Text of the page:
Argentina’s finance minister picked to lead central bank

Argentina’s finance minister picked to lead central bank

Appointment of Luis Caputo comes after weeks of turmoil in foreign exchange markets

After weeks of turmoil on Argentina’s foreign exchange markets, with many investors blaming the central bank for its erratic policy, Federico Sturzenegger resigned as president of the monetary authority.

He will be replaced by Luis Caputo, currently the finance minister, who is widely respected in the markets. His appointment is pending confirmation by the senate.

“Over the last few months, various factors have deteriorated my credibility as president of the central bank, a key attribute for carrying out the co-ordination of expectations which is so important in the task I had been given; that is why I have been driven to present my resignation,” Mr Sturzenegger wrote in a letter to President Mauricio Macri.

The news comes after another day of fury for the peso, as emerging markets around the world suffered in the wake of a surprisingly hawkish US Federal Reserve, which decided on Wednesday to raise interest rates.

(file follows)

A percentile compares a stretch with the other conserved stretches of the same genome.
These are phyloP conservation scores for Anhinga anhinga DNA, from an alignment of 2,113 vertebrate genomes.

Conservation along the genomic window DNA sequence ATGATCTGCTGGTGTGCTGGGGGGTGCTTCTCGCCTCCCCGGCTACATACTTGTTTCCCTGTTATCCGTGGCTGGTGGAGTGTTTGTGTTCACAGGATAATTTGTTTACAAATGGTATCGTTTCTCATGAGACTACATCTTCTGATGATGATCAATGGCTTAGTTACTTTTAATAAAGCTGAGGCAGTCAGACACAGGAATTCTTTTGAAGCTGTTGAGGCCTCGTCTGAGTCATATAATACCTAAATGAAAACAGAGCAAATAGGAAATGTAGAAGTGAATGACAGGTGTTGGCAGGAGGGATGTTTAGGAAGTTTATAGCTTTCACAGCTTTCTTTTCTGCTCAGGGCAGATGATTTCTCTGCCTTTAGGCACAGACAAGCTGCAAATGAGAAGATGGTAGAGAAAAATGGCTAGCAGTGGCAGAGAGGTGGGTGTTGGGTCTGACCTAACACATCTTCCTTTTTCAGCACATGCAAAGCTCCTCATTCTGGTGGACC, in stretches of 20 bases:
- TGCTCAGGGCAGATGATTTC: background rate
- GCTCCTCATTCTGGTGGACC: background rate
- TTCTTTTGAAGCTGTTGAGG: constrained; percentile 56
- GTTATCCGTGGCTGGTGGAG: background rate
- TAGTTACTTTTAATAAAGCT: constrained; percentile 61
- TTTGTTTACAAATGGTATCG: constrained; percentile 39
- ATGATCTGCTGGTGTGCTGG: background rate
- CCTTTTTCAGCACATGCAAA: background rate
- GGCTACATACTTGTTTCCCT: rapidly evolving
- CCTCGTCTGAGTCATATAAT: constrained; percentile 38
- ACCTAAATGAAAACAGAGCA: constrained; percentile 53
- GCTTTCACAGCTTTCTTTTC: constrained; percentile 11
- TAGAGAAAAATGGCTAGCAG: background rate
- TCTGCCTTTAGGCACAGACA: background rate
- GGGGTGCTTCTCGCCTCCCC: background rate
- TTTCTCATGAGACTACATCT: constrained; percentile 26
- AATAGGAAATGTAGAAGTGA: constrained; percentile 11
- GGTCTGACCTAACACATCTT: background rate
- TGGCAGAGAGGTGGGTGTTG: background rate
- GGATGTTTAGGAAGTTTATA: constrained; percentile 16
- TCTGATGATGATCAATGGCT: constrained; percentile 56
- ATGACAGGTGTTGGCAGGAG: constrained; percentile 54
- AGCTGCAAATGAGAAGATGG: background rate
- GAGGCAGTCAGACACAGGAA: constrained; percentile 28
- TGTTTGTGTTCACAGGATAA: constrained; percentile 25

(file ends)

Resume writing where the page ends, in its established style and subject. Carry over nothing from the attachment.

Argentina’s peso depreciated 6.5 per cent on Thursday to plumb new historic lows, ending the day at 27.7 pesos to the dollar after having started at 26 pesos to the dollar.

Rumours had been swirling that Mr Macri was angry with Mr Sturzenegger because of his handling of the run on the peso in May, when the central bank sold dollars cheaply only later to allow the peso to keep depreciating.

Mr Sturzenegger’s replacement with Mr Caputo has prompted some critics to question the government’s commitment to strengthening the central bank’s independence as part of an agreement with the International Monetary Fund announced last week, which includes a $50bn bailout.

The move by Mr Caputo, 53, to the central bank will lead to the reunification of the treasury and finance ministries, which were split after the departure of Alfonso Prat-Gay in December 2016. Nicolás Dujovne, the treasury minister, will now also be in charge of the finance ministry.

Mr Caputo worked at Deutsche Bank and JPMorgan before joining the government when Mr Macri was elected president, and he is regarded as a talented trader.

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